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The most accurate sign of a coming recession is not what you think it is - and it's on the verge of flashing

trader nyse
A trader works on the floor of the New York Stock Exchange January 6, 2014.
REUTERS/Brendan McDermid

  • The inverted yield curve is a closely followed recession indicator, but it isn't the only one to watch.
  • Prior inversions have preceded a recession by as much as two years, making it difficult to use as an accurate gauge.
  • It's the re-steepening of the yield curve, or de-inversion, that's more closely followed by a recession. 

Investors love to point to an inverted yield curve as a surefire signal that the economy is about to hit a recession.

That's because since 1960, every time the 10-year and 2-year US Treasury yield curve inverted, which happens when short-term bonds offer a greater return than long-term bonds, a recession has followed.

But the closely watched signal is a poor market timing tool because prior inversions have preceded a recession by as long as two years. And within those two years, stocks, in some instances, performed well.

There's another signal investors should pay close attention to that has historically signaled a recession is right around the corner rather than years away.

That sign is the re-steepening of the yield curve, or when short- and long-term bonds flip back to the usual setup of higher yields for longer-term maturities.

"When the yield curve un-inverts, it is signaling that the recession is closer (within one year based on the past three recessions). While the inversion says trouble is coming in the medium term, the un-inversion says trouble is coming within a year," Commonwealth CIO Brad McMillan said.

Since the yield curve went negative in July amid aggressive interest rate hikes from the Federal Reserve, it didn't look back, at least until this past week.

The 10-year and 2-year yield curve was inverted by more than 1% on March 7, the steepest inversion since the 1980s. But the fallout from the collapse of Silicon Valley Bank has led to a sharp decline in interest rates and drove the fastest three-day re-steepening of the yield curve since 1982, according to Bank of America.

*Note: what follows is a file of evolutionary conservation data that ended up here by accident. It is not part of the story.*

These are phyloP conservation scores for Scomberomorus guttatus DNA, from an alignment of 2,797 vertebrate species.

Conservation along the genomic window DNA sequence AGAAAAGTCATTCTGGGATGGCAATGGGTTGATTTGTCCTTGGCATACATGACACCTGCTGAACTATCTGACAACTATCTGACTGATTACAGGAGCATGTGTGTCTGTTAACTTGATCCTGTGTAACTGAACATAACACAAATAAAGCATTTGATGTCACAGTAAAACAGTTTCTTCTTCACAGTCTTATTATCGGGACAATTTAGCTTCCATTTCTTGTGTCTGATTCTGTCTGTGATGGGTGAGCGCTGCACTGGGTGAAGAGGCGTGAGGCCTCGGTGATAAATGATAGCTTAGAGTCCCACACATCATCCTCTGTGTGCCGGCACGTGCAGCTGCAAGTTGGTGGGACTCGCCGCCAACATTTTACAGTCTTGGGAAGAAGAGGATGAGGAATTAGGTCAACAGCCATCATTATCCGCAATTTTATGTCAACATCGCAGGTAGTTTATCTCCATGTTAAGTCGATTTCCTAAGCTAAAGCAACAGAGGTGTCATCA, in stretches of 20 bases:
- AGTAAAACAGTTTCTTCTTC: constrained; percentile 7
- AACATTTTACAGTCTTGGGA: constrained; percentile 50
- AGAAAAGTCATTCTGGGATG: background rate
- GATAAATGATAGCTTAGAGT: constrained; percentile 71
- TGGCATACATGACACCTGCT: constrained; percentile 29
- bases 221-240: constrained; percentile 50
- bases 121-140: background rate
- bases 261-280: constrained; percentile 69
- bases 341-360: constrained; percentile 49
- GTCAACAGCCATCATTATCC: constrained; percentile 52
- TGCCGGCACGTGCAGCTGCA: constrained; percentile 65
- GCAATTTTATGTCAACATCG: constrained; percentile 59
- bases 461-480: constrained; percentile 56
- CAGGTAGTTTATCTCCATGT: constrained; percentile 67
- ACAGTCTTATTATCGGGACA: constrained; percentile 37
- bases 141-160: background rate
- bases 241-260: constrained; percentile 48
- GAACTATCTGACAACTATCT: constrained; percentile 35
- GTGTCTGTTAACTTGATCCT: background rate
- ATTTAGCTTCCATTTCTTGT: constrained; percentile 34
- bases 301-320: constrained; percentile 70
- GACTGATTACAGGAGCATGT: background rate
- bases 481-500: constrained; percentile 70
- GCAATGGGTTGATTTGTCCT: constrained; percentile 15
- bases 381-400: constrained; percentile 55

The yield curve more than halved its negative inversion to negative 42 basis points this week, and if the Fed pauses its interest rate hikes and short-term yields continue to fall, a complete un-inversion of the yield curve would be imminent, signaling that a recession is close at hand. 

"Yield curve always steepens into recession," Bank of America's Michael Hartnett said in a Friday note. 

That lines up with the thinking of CIBC Private Wealth's chief investment officer David Donabedian, who told Insider that "in light of the banking crisis, our view is that a recession is even more likely, and might be pulled forward. A decline in risk taking and credit extension as a result of the banking crisis is ahead." 

But others are less bearish on the prospects of an de-inversion of the yield curve and potential recession, including Commonwealth Financial Network's head of portfolio management, Peter Essele.

"Even though the signal is concerning, it's not quite time to hit the pause button on equities. Late-stage economic cycles often produce robust returns for investors. It's not until the yield curve fully un-inverts that forward returns become a concern. Therefore, we caution against selling out of risk assets at this time," Essele told Insider.

That thinking echoes what Fundstrat's Tom Lee told clients in a webinar on Thursday.

"I think inflation is broken, that's why the yield curve is un-inverting. But we really haven't yet broken the economy."

While the yield curve has yet to fully un-invert, it's heading in that direction after this week's banking crisis, and when it does, investors should be prepared for a potential recession and poor equity returns. 

Yield curve inversion
Bank of America

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